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The solar energy market has grown at an exponential rate in recent years, with the industry experiencing a rapid cost decline of 85% in the past decade alone1. Although solar energy is increasingly accessible, the industry still faces challenges and growing pains. A surprisingly tricky problem is impacting the conversion of solar energy across the globe: dust on the panels. Referred to in the industry as solar panel “soiling”, solar farms in all regions of the world are experiencing this common issue. Photovoltaic (PV) power generation is inhibited by dust and pollution particles accumulating on the surfaces of the panels, leading to radiation transmission losses of 2-50% depending on the region in which the solar farm is located2. In 2019, the Fraunhofer Center for Silicon Photovoltaics calculated that global soiling transmission losses are 3-4%, which will cost the world a predicted $4.1-7.2 billion in 2023.

Although the answer may seem simple – to clean the panels – this solution is costly in terms of:
Energy spent to power solar panel cleaning equipment – Since panels cool down at night and collect dew in the morning, dust and other air pollutants go through a process of cementation when attaching to the surfaces of the panels, making it difficult to clear without high-powered robotic cleaning equipment. This equipment can be expensive in terms of energy and money, and the cleaning process itself can be harmful to the environment.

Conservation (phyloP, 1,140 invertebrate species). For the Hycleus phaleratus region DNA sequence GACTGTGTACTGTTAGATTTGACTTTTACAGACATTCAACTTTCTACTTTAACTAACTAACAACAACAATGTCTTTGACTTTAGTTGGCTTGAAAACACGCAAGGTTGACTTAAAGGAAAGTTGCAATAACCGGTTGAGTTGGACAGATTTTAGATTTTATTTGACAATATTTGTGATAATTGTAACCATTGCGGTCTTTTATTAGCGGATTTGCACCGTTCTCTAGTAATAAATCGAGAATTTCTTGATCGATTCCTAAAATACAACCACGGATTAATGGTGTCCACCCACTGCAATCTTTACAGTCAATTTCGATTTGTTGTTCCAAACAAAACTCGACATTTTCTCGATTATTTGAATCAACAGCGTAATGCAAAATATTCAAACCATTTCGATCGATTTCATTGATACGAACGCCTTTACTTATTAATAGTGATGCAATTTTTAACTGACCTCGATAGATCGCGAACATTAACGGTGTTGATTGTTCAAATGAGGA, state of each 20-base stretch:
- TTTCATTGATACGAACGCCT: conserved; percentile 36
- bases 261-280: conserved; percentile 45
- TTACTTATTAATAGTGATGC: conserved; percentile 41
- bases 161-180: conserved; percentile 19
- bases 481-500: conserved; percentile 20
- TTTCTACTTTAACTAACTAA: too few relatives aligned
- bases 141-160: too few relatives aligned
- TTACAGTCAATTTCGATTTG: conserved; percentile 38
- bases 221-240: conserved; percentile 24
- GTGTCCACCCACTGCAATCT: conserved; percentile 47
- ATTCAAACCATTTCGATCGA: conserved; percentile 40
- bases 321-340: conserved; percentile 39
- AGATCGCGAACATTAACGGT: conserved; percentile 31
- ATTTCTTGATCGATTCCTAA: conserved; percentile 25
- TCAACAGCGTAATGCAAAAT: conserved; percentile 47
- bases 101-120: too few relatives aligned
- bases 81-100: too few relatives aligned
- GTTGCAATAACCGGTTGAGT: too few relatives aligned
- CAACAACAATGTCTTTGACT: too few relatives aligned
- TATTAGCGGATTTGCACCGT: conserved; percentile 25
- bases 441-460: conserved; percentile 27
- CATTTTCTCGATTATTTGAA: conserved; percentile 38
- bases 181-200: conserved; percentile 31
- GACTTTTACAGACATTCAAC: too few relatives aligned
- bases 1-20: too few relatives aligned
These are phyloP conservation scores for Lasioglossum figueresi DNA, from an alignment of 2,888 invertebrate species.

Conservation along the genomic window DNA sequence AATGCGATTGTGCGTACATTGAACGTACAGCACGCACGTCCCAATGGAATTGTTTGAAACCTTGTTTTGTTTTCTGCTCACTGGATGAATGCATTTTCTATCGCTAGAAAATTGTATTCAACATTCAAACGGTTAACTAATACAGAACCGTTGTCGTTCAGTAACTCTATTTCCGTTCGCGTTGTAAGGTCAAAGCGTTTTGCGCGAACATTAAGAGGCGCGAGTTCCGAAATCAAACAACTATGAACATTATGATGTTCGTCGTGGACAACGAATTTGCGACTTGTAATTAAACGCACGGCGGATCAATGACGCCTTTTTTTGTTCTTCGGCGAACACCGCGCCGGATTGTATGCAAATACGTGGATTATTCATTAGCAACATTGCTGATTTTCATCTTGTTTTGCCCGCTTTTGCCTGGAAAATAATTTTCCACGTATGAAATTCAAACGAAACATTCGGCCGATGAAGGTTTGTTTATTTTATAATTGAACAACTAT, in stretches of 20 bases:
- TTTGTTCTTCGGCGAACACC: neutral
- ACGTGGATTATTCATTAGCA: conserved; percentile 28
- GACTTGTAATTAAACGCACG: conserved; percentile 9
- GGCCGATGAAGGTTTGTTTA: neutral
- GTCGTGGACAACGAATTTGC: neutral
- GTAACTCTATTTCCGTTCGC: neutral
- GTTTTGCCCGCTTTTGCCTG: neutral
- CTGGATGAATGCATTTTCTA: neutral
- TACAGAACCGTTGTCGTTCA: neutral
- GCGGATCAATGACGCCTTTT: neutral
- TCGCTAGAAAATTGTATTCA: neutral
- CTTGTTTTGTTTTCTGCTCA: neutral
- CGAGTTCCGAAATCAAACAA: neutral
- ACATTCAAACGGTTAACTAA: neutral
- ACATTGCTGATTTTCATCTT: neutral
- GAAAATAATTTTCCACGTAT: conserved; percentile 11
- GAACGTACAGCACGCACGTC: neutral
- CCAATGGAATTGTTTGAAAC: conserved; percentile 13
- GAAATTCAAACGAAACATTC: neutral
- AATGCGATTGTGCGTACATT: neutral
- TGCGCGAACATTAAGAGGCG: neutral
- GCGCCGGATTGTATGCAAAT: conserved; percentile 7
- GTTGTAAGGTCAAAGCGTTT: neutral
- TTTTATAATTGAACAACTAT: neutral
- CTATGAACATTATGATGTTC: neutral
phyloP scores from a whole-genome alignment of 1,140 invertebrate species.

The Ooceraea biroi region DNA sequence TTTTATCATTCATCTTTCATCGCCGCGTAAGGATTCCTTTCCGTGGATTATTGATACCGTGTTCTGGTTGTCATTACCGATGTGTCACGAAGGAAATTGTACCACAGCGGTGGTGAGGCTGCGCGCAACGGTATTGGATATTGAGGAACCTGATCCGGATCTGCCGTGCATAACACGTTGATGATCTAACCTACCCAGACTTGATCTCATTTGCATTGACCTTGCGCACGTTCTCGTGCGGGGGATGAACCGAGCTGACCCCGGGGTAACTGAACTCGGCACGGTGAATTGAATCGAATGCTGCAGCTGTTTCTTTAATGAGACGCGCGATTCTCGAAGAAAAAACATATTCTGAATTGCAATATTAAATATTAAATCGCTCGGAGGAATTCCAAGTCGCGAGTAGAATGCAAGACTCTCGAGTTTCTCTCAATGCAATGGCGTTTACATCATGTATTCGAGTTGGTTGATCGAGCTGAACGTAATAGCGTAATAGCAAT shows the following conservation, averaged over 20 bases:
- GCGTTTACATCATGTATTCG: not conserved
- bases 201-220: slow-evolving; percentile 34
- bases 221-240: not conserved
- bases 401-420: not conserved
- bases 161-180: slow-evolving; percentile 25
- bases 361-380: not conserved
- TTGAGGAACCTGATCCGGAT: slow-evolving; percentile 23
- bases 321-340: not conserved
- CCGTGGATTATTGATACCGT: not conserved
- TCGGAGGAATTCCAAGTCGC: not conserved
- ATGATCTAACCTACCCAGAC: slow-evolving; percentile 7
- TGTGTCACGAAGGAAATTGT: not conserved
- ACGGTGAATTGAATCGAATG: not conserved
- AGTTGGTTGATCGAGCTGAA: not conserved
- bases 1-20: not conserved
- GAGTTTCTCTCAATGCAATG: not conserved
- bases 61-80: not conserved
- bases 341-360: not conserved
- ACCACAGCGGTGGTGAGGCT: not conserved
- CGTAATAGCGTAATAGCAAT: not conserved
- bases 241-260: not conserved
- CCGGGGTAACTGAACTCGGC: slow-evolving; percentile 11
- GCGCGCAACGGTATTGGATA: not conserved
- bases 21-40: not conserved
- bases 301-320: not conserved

Money – The National Renewable Energy Laboratory in Colorado, US estimates that “a one-time cleaning for a 10-megawatt solar farm—which provides enough electricity to power 2,000 homes for a day—can cost an estimated $5,000”4. If a 10MW farm cleaned the panels once per month, they would need to budget $60k annually.
As air quality worsens due to pollution and climate change, some regions experience higher transmission losses than others. Our client owns and operates over 45 solar farms with thousands of panels, located in very humid regions of the world with considerable amounts of dust and pollutants in the air. The engineering team needed to find a way to keep the panels from becoming covered in sticky dust to improve the energy conversion rate of their solar farms.